Focusing on the city of Tulsa, Oklahoma, this study examines the feasibility of using social return on investment (SROI) methods to evaluate “whole community” and resilience-building activities at the local level.
Escalating wildfire risk and a unique legal regime threaten the financial health of California’s electric utilities, with consequences for customers, taxpayers, and shareholders. This report examines potential financing options for third-party wildfire damages, including a discussion of possible funding sources and mechanisms, and their distributional implications.
Today, many homeowners are uninsured against flood damage. The lack of widespread take-up of flood insurance will not only impose financial strain on families but could have spillover effects in adjoining communities and may trigger foreclosures that hurt lenders. This paper describes the U.S. housing market’s exposure to flood risk and suggests directions for future research and action.
Based on interviews with 63 market participants, external document review, and data analyses, the report characterizes the current state of the private market for residential flood insurance across the country, and identifies the main factors influencing the number and form of policies offered in this new market.
The world faced a growing number of complex and interconnected challenges in 2018. From climate change and slowing global growth to economic inequality, we will struggle if we do not work together in the face of these simultaneous challenges. The Global Risks Report 2019 provides an opportunity to place the global risk landscape into context at the beginning of the new year and identify priority areas for action in 2019.
Structural and interconnected nature of risks in 2018 threaten the very system on which societies, economies and international relations are based, according to the Global Risks Report 2018. A deteriorating geopolitical landscape is partly to blame for the pessimistic outlook, with 93% of respondents saying they expect political or economic confrontations between major powers to worsen and nearly 80% expecting an increase in risks associated with war involving major powers.
See also Knowledge@Wharton podcast and article: Global Risks in 2018: What Lies Ahead?
Economic inequality, societal polarization and intensifying environmental dangers are the top three trends that will shape global developments over the next ten years, the World Economic Forum’s Global Risks Report 2017 found. Collaborative action by world leaders is urgently needed to avert further hardship and volatility in the coming decade.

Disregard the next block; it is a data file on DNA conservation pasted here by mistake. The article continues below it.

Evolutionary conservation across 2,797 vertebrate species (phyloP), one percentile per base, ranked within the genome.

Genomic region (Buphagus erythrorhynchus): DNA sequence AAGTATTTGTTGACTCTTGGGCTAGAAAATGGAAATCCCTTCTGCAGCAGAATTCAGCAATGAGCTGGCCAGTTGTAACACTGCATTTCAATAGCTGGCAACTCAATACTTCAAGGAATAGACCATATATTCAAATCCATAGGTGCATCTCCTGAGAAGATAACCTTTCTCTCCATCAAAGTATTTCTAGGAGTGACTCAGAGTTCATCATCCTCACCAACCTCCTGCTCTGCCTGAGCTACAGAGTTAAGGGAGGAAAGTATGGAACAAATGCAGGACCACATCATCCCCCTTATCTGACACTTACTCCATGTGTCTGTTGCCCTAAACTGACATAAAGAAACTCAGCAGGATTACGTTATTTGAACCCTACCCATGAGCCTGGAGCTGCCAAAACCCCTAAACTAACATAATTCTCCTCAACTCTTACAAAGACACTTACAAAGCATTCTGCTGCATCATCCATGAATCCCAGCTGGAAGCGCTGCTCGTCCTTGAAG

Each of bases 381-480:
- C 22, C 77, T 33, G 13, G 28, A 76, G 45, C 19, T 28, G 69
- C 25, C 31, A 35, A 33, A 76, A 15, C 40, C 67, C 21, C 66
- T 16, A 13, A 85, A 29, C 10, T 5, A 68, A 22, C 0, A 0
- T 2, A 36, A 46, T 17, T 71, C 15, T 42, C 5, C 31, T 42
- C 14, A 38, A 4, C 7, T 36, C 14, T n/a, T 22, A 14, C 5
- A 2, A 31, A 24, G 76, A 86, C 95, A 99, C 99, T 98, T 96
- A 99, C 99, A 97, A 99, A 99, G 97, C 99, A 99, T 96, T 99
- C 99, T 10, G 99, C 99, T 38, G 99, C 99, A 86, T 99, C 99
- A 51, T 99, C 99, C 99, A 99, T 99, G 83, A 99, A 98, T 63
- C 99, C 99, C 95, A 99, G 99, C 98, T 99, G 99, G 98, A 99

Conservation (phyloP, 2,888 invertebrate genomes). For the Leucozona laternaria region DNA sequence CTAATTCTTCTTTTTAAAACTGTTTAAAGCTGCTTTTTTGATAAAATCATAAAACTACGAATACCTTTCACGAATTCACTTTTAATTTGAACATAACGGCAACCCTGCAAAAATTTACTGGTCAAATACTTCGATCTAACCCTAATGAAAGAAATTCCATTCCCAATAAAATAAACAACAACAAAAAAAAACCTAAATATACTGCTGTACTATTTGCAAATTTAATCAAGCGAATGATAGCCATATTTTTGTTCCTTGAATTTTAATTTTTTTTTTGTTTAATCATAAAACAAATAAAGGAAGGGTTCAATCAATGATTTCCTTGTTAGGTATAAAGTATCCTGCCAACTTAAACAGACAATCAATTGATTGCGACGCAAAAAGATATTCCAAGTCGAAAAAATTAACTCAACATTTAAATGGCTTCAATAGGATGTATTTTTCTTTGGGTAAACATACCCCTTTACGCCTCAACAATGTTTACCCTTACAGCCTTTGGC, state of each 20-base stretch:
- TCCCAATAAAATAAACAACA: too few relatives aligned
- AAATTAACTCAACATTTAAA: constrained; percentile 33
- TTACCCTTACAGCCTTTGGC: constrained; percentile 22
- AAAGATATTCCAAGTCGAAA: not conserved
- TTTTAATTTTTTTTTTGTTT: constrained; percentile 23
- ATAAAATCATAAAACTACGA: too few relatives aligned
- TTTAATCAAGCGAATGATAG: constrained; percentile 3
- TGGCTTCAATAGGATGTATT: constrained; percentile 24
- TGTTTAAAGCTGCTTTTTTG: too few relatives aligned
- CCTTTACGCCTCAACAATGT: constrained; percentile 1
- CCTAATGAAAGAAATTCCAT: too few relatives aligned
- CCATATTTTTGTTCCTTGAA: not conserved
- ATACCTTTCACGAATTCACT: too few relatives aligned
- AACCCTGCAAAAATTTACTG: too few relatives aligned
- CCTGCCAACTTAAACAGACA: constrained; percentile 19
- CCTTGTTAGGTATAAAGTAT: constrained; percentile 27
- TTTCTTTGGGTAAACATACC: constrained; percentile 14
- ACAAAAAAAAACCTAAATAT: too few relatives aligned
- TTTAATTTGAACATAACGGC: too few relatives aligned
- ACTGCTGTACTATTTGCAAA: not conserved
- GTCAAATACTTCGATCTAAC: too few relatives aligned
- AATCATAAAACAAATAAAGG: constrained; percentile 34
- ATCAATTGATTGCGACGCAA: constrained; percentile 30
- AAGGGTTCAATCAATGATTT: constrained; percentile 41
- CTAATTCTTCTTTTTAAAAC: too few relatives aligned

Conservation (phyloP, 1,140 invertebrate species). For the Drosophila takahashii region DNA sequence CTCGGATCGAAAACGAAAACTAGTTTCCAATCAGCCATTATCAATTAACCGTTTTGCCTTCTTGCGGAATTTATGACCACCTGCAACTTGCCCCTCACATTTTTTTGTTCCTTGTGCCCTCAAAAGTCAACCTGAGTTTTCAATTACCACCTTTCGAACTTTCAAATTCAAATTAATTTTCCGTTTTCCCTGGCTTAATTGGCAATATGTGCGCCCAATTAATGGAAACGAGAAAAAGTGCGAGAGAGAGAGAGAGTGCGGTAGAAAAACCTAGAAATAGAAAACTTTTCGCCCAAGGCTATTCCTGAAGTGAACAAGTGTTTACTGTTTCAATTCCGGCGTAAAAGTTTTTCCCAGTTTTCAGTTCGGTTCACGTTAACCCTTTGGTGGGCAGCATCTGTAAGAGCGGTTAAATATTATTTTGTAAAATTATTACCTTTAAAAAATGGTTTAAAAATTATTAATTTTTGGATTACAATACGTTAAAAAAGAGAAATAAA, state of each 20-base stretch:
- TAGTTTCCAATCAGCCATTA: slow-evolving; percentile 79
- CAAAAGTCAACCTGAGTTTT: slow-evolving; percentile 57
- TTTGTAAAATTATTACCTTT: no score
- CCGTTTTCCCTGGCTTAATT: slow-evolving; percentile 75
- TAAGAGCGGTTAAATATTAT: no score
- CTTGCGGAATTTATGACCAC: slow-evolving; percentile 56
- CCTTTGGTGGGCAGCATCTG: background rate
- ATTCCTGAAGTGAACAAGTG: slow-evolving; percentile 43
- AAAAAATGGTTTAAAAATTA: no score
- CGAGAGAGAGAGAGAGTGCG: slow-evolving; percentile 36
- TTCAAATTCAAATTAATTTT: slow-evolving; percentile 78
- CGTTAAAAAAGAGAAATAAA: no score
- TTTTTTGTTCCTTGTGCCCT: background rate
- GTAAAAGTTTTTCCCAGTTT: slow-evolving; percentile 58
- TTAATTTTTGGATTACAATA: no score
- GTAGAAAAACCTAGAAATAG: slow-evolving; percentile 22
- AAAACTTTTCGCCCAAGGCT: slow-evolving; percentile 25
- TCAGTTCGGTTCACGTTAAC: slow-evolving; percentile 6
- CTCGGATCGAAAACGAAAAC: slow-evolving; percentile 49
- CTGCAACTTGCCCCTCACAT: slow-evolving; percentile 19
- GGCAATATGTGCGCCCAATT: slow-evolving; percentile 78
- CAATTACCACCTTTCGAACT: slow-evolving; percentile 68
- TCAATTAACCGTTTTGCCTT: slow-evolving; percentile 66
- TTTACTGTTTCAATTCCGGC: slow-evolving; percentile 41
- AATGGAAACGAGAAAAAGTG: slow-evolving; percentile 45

See also Knowledge@Wharton podcast and article: The Biggest Risks Facing the World in 2017.
An increased likelihood of all risks – environmental, geopolitical, societal, economic, and technological, looks set to shape the global agenda in the coming year.
- Evidence is mounting that inter-connections between risks are becoming stronger – for example, climate change and involuntary migration or international security – often with major and unpredictable impacts.
- Failure of climate-change mitigation and adaptation is the number one global risk in terms of impact.
- Large-scale involuntary migration tops the list of risks in terms of likelihood and is the fastest rising in terms of both impact and likelihood.
- Cyberattacks are now considered the greatest risk to doing business in North America.
The biggest threat to the stability of the world in the next 10 years comes from the risk of international conflict, according to the 10th edition of the Global Risks Report 2015. The Global Risks report is an initiative of the World Economic Forum. The Wharton Risk Center has been the Forum’s academic partner since 2005.
The report, which every year features an assessment by experts on the top global risks in terms of likelihood and potential impact over the coming 10 years, finds interstate conflict with regional consequences as the number one global risk in terms of likelihood, and the fourth most serious risk in terms of impact. In terms of likelihood, as a risk it exceeds extreme weather events (2), failure of national governance systems (3), state collapse or crisis (4) and high structural unemployment or underemployment (5).